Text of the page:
3. The trouble with stuffing
Problem: It seems to happen every year: my turkey is fully cooked, but when I stick my instant-read thermometer into the stuffing, it reads lower than 165°F, the safe temperature for stuffing cooked in a bird.
Quick fix: This isn’t as big a problem as it might seem. To remedy the situation, simply take the turkey out of the oven, scoop the stuffing into a baking dish, and return the stuffing to the oven to bake while the turkey rests before carving.
Avoiding the problem: To prevent this scenario next year, here are a couple tips: If you’ve made your stuffing in advance, let it come to room temperature before stuffing the bird. Pack the stuffing loosely -- tightly packed stuffing won’t cook through easily -- leaving enough room to fit your hand in the bird. Or take our test kitchen manager’s advice and don’t cook the stuffing in the turkey at all; give it its own baking dish, instead, and you’ll get lots of nice crisp topping as as bonus.
4. Timing dilemmas!
Problem: I’ve got one oven, so how on earth am I supposed to get a turkey and all the trimmings to the table, warm and delicious, at the same time? My mother always pulls it off, but when I try keep things warm until dinner time, something inevitably winds up overdone.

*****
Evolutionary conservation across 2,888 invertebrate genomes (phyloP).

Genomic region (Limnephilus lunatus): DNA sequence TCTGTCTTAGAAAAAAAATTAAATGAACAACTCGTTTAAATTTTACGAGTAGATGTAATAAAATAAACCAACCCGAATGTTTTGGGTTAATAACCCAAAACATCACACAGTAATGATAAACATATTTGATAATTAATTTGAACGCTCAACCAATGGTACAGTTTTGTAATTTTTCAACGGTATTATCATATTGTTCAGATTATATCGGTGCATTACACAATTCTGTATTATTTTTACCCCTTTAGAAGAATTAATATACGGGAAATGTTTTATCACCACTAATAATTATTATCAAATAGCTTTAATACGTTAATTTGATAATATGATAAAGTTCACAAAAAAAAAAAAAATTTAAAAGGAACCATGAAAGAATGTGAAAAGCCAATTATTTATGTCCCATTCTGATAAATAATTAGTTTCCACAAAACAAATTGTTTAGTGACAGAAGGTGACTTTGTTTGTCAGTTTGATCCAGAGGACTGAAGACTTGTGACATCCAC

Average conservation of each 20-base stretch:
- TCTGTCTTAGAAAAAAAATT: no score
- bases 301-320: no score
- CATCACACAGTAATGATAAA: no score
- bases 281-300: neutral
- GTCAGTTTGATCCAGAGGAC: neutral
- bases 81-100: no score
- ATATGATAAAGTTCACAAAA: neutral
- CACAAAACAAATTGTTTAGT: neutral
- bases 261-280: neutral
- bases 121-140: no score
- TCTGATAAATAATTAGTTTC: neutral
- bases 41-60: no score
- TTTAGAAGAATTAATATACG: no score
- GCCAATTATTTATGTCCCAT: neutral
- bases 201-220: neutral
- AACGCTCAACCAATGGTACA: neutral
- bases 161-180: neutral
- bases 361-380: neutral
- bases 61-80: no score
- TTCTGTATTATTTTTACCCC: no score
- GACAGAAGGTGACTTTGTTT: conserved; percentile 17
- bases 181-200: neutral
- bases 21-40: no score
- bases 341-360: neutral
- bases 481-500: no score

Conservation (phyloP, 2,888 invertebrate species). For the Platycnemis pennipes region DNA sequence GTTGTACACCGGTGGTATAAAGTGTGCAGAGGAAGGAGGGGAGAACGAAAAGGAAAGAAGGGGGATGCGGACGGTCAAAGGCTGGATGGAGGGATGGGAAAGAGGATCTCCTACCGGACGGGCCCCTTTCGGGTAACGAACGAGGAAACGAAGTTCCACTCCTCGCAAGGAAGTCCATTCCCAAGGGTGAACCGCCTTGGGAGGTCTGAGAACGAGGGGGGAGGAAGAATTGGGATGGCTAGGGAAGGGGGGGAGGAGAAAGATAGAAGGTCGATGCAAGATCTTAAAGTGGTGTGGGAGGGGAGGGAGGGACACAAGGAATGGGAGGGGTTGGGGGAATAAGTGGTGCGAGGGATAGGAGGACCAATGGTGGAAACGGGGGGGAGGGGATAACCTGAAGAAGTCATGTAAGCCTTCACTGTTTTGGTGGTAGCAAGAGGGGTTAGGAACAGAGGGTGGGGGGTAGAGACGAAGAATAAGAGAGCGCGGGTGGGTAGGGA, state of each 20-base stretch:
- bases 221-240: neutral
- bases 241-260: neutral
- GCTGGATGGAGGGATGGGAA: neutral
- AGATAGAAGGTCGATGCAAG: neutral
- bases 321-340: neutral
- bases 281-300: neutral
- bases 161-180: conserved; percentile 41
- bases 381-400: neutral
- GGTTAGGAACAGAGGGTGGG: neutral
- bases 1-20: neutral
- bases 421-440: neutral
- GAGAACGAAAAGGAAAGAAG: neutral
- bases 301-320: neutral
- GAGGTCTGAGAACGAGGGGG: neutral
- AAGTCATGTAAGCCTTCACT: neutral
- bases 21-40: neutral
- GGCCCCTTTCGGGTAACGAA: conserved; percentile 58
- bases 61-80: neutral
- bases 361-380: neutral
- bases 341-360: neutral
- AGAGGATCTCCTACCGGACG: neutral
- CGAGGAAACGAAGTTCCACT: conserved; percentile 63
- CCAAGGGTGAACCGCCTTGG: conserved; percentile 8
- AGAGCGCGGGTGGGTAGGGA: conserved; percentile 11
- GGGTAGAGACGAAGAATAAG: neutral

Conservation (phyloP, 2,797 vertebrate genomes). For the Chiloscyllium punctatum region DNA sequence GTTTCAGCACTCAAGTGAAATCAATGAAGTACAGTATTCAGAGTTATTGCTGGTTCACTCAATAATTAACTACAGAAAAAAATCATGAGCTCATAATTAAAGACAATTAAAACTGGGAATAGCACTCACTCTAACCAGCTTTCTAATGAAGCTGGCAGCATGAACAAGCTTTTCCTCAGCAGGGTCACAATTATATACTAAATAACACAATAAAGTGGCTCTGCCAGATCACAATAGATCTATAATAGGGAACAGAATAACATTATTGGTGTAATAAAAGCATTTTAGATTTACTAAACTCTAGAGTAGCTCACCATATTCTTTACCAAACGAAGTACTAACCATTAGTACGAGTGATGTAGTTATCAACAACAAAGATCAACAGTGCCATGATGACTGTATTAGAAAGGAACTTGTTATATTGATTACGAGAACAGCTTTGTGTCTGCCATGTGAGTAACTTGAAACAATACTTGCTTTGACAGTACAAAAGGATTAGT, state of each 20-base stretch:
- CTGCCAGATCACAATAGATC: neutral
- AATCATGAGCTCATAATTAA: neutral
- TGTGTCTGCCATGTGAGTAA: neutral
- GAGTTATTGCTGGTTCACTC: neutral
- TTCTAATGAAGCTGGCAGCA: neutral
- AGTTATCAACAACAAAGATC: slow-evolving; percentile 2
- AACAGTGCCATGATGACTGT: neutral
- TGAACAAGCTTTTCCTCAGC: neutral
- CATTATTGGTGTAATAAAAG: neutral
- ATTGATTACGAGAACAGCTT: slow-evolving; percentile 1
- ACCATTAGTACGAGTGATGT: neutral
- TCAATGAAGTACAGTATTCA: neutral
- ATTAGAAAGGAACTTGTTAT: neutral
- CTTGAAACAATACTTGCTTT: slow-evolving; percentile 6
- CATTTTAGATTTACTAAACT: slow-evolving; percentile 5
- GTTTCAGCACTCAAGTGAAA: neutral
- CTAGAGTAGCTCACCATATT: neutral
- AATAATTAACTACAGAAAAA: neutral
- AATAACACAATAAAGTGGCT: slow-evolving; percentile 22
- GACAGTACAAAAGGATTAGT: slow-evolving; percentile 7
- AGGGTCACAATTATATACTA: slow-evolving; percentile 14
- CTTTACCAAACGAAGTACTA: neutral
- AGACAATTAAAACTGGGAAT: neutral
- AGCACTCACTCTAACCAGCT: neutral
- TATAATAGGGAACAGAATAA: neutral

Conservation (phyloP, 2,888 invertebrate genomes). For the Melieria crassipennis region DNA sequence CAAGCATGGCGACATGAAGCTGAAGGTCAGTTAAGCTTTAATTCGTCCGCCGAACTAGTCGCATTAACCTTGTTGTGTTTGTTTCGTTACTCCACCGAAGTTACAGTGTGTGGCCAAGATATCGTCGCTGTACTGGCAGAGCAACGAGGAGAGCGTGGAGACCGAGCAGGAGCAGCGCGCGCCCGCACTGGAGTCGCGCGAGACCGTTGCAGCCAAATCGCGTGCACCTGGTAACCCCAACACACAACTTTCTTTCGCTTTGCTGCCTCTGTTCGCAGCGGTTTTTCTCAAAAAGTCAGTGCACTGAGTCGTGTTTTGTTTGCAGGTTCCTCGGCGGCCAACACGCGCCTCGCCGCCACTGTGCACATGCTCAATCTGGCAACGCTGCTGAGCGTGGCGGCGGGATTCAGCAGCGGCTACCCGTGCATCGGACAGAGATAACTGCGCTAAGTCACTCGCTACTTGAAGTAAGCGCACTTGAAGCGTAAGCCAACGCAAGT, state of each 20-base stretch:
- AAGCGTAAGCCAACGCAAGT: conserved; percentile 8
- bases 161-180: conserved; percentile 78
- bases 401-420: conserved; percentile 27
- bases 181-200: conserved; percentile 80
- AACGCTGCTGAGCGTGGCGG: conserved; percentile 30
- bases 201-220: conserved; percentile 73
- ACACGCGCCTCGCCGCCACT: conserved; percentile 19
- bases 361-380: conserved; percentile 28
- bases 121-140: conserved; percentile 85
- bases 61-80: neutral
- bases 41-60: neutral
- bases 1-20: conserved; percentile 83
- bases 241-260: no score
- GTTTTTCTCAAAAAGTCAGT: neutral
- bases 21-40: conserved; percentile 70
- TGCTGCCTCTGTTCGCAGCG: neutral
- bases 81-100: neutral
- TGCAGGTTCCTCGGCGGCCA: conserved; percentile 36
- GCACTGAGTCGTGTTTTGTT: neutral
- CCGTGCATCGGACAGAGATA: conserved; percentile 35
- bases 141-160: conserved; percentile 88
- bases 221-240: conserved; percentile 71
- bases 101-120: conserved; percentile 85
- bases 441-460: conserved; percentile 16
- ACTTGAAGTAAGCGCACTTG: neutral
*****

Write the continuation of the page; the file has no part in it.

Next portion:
Avoiding the problem: This is probably the most common Thanksgiving complaint of all. Fortunately, it’s easily solved. The key to pulling together any big feast is having a strategy and doing as much of the cooking ahead as possible. Start by reading through your recipes and looking for do-ahead components -- and then sit down and write yourself a timeline. Here is a sample menu and timeline to get you started. Also, make sure to serve nice hot gravy; it’s our favorite trick for making lukewarm potatoes, stuffing, and turkey taste warm and wonderful.
5. Burned pan drippings
Problem: Everything on the bottom of my roasting pan burned, so now I have no delicious browned bits for gravy. Is there any way out of this mess?
Quick fix: Don’t worry. You can still make gravy. Pluck a couple tablespoons worth of nicely browned bits of skin and meat from the underside of the turkey, chop finely, and in a clean skillet, sauté them in bacon fat or butter with minced onion and fresh herbs such as parsley, thyme, and sage. When the aromatics are well browned and soft, sprinkle flour into the pan and cook the roux until golden; slowly add your broth, and cook, stirring, until the gravy is the thickness you desire.
Avoiding the problem: Drippings usually won't burn in a heavy-based roasting pan that's just large enough to hold the turkey. If your pan is too big or too flimsy, coarsely chop an onion or two and sprinkle it around the turkey in the pan to act as a heat absorber. If you need to do this, leave the onion out of your homemade broth (if making) because the pan drippings will be plenty oniony.